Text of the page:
Structuring Asynchronous Programs

Having to deal with a flow which requires a lot of async calls nested within each other makes it a cumbersome task to understand the logic easily by just looking at it. Look at the following example to get a basic idea


function somefunction(v1, callback) {
    f1(v1, function (resp1) {
        if (resp1) {
            f2(resp1, function (resp2) {
                f3(resp2, function (resp3) {
                    f5(resp4, function (resp5) {
                        f6(resp5, function (resp6) {
                            callback(resp6);
                        });
                    });
                });
            });
        }
        else {
            f4(v3, function (resp4) {
                callback(resp4);
            });
        }
    });
}

 

the problem becomes double fold when you have functions that are running in sequence mixed with functions that are running as a callback to another function.

The first and foremost thing to do is to split these functions apart into sub-functions so that one function only contains single type of nesting. Ie we either have only nesting statements in a function or sequential statements with one level of nesting. This will help understand the functions a bit more clearly. Take at the following updated code to see this implementation.

function somefunction(v1, callback) {
    f1(v1, function (resp1) {
         somefunction_casecheck(resp1,callack);
    });
}

function somefunction_casecheck(resp1, callback) {
    if (resp1) {
        somefunction_truecase(resp1, callback)
    }
    else {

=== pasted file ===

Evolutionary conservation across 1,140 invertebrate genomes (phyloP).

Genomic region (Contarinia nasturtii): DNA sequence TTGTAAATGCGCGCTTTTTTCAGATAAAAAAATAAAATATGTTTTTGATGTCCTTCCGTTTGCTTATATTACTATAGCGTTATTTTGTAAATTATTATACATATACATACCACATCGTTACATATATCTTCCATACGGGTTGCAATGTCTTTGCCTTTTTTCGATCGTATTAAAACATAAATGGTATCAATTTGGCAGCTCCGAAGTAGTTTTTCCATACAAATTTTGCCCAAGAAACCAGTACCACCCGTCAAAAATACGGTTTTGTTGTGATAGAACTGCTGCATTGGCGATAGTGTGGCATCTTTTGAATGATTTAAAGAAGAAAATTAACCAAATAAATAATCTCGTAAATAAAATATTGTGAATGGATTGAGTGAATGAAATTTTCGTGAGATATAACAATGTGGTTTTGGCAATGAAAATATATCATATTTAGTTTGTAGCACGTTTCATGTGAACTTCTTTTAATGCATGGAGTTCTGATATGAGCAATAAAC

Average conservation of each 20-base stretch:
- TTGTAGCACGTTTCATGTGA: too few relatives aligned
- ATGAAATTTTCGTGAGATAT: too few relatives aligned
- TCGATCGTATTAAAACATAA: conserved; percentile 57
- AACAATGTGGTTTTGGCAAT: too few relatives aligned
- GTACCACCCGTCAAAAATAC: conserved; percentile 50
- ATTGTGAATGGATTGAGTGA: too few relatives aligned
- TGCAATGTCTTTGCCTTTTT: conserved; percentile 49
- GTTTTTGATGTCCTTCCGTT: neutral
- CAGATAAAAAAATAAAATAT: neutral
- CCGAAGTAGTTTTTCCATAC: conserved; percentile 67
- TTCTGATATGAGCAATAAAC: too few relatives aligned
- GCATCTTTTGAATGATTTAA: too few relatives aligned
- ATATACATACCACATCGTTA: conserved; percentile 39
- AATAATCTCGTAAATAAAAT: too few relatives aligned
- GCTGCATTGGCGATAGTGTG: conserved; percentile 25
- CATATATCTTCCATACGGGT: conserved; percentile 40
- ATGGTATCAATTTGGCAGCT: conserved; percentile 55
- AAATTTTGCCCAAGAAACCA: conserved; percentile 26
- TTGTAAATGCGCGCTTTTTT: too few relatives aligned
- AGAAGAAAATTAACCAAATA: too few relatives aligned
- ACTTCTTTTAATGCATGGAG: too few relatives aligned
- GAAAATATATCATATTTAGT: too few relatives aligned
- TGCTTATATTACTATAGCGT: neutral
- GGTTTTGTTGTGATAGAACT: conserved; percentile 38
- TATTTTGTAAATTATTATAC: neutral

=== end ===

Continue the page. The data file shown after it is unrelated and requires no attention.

somefunction_falsecase(callback);
    }
}

function somefunction_falsecase(callback) {
    f4(v3, function (resp4) {
        callback(resp4);
    });
}

function somefunction_truecase(resp, callback) {
    f2(resp, function (resp2) {
        f3(resp2, function (resp3) {
            f5(resp4, function (resp5) {
                f6(resp5, function (resp6) {
                    callback(resp6);
                });
            });
        });
    });
}

Now, it becomes much easier to read the code but we end up with another problem which is a huge list of functions we have.

The best option to get rid of this huge list of functions is by grouping them. The above code shows grouping by using the main function name as prefix of the sub-function, however that may not always end up being easy to manage with multiple main functions. If you are using plain javascript, you can define functions as variables of an array / object. In other languages you may chose to move them to separate files.

The structure of a library that you are building and is using a lot of nesting will then be like this

the main file will be exposing functions to the external programs and will provide the starting point for the functions. This main file will include references to subfiles, each large function flattened and moved to its own subfile. And lastly one or more helper libraries. The helper library provide common functions used within your program and may need to be included in multiple subfiles. You will end up with following files for one service / package having its own independent folder. Following are the contents of the ‘EXAservice’ folder

[code lang=”html”]

EXAservice.js

functionOne.subfile.js

functionTwo.subfile.js

functionThree.subfile.js

EXAcommon.helper.js

[/code]

This will mean you will end up with much more files but as long as you keep a good directory structure, using a separate sub-folder for a decent service / module / package is not a big concern when compared to the improved code readability you will get.

This will help you reduce the chances of missing conditions that are never called back, resulting in your program hanging waiting for nothing. Make it much easy for you to troubleshoot and make it possible to understand the code at a single glance.

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